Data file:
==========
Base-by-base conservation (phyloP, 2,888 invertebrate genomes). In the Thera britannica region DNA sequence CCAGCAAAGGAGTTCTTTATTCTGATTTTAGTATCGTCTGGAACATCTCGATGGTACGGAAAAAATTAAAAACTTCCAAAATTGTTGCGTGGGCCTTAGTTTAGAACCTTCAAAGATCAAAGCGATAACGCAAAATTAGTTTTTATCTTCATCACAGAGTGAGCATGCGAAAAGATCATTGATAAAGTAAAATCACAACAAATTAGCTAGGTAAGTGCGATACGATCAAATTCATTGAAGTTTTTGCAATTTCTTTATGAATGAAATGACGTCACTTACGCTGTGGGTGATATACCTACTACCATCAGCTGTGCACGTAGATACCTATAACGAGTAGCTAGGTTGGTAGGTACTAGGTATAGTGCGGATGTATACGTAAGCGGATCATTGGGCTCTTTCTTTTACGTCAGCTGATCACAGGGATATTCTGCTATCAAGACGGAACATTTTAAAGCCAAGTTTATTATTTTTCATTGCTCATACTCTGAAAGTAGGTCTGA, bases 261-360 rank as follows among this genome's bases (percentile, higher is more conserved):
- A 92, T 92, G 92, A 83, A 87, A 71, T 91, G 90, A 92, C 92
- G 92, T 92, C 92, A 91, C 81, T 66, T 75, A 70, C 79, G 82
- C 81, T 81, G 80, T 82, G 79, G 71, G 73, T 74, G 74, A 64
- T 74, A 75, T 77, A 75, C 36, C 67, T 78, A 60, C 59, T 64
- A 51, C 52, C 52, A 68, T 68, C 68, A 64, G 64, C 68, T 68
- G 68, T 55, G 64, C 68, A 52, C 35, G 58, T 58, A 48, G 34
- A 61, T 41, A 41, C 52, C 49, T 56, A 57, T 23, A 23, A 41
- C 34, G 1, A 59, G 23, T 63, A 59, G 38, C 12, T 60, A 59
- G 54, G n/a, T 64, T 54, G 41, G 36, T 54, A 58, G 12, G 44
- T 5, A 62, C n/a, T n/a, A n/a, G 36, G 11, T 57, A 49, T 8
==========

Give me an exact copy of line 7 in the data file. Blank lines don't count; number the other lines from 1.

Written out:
- G 68, T 55, G 64, C 68, A 52, C 35, G 58, T 58, A 48, G 34